Shotgun Reviews

From Generation to Generation: Inherited Memory and Contemporary Art at the Contemporary Jewish Museum

Shotgun Reviews are an open forum where we invite the international art community to contribute timely, short-format responses to an exhibition or event. If you are interested in submitting a Shotgun Review, please click this link for more information. In this Shotgun Review, Carlos Kong reviews From Generation to Generation: Inherited Memory and Contemporary Art at the Contemporary Jewish Museum in San Francisco.

From Generation to Generation: Inherited Memory and Contemporary Art, 2017; installation view, San Francisco, CA. Courtesy of the Contemporary Jewish Museum. Photo: JKA Photography.

From Generation to Generation: Inherited Memory and Contemporary Art, 2016; installation view, San Francisco, CA. Courtesy of the Contemporary Jewish Museum. Photo: JKA Photography.


Memories take no singular form. They exist simultaneously as the recollection of thoughts, sensations, and experiences. They stay alive in feelings and as images. That we even remember events not necessarily experienced by us is designated by the term postmemory, which forms the organizing concept of From Generation to Generation: Inherited Memory and Contemporary Art, co-curated by Pierre-François Galpin and Lily Siegel at the Contemporary Jewish Museum.

Theorized by Columbia University professor Marianne Hirsch, postmemory connotes the memories a latter generation maintains in relation to the events and traumas that preceded it. Emergent from Holocaust studies, postmemory frames the process by which experiences that are so affective and beyond resolve become transferred across generations as memories. Without their direct encounter, such memories are inherited through family stories and gifted objects, and might manifest in imaginations, specters, and projections. Postmemory presumes the ethical commitment of addressing the past as well as the educational responsibility necessary for its persistence in the present. Traversing various styles and media, the artists in From Generation to Generation—from Europe, the Americas, Asia, and Africa—draw forth the inheritance of memory as contemporary art’s antidote to amnesia.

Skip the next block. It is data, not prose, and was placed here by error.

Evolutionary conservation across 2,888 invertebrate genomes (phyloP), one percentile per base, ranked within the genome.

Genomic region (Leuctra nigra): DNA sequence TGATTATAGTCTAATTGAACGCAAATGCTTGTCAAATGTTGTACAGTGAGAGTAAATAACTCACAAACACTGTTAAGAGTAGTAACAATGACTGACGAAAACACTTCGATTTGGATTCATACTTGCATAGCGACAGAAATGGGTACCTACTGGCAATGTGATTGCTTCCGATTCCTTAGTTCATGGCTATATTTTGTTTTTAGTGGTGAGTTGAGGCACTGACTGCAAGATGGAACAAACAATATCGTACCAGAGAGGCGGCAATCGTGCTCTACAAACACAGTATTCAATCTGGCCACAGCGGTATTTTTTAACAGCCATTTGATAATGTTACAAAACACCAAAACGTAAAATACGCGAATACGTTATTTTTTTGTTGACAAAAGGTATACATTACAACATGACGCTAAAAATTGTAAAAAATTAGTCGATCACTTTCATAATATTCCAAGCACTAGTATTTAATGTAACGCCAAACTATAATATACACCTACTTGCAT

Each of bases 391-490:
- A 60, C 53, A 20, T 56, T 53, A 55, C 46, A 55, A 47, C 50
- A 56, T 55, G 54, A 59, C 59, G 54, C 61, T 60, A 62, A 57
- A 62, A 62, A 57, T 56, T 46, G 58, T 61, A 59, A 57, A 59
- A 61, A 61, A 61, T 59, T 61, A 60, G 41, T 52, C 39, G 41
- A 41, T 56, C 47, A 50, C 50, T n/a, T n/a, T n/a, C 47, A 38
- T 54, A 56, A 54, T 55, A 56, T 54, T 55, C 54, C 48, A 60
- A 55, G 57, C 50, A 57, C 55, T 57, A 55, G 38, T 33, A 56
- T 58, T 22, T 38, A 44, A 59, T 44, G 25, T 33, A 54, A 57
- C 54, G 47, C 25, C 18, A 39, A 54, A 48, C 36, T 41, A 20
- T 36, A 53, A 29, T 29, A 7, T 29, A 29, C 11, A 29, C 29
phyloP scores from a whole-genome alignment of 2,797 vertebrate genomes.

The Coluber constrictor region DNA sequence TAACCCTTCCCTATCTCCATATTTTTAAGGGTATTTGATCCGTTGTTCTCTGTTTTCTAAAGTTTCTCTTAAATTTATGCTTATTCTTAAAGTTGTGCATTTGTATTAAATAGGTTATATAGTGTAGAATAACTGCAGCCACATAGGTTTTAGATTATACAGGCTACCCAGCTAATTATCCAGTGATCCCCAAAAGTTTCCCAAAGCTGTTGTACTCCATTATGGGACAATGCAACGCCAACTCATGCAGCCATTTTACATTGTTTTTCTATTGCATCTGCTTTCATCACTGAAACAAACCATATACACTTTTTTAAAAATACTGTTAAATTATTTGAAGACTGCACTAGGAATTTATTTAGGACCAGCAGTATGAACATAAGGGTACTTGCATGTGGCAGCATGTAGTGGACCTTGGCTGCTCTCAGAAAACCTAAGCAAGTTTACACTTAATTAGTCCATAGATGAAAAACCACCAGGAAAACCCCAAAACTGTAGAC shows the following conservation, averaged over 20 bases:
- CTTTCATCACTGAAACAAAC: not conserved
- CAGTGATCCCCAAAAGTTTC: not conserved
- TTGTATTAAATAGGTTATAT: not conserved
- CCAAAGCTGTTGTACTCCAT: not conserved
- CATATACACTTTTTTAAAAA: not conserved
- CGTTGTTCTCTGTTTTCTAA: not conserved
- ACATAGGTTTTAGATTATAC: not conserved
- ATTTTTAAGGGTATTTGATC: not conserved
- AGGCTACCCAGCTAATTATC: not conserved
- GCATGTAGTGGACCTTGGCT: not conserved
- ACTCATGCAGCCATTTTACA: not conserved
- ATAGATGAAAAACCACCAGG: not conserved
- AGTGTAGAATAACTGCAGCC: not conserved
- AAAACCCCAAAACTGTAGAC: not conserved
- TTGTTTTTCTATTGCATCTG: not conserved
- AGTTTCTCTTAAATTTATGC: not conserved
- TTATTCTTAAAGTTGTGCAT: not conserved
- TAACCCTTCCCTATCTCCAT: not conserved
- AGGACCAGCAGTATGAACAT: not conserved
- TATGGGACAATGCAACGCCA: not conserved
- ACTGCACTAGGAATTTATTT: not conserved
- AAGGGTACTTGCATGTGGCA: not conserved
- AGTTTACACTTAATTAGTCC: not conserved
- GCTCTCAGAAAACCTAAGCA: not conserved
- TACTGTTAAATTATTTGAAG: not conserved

What unites the aesthetically and geographically divergent works is their investment in the affective power of (art) objects as bearers of memories. In Silvina Der-Meguerditchian’s photographic tapestries Families I and II (2013), found photographs of Ottoman Armenian families serve as records of a population prior to its persecution and genocide. The artist digitally printed, laminated, and wove the photographs together with fellow expatriated Armenians using a knitting technique the artist learned from her Armenian grandmother, who fled the Ottoman Empire to Argentina. The stories preserved in objects and reanimated through artistic labor form diasporic communities held together as inherited memories that are continually interwoven.

At the center of the exhibition is Chikako Yamashiro’s video, Your Voice Came Through My Throat (2009). The Okinawan-born artist interviewed elderly survivors of the 1944 Battle of Saipan, and their agonizing testimonies form the soundscape of the video. Framed as an extended close-up shot, the artist mouths the testimonies and cries directly into the camera. Oral history thus becomes audiovisually reenacted as the horrors of war are relayed into the museum space. The mimetic relation between the veteran testifiers and Yamashiro as witness is performatively doubled: The artist testifies and the viewer bears witness to the unbearable histories that emerge as voices of the past come through to the present.

As viewers of contemporary art, our call to witness historical traumas and inherit their memories is the most exigent and connective experience of From Generation to Generation.

From Generation to Generation: Inherited Memory and Contemporary Art will be on view through April 2, 2017.

Carlos Kong is an art historian and writer. He is from San Francisco and lives in London and Berlin.

 

Share

Leave a Reply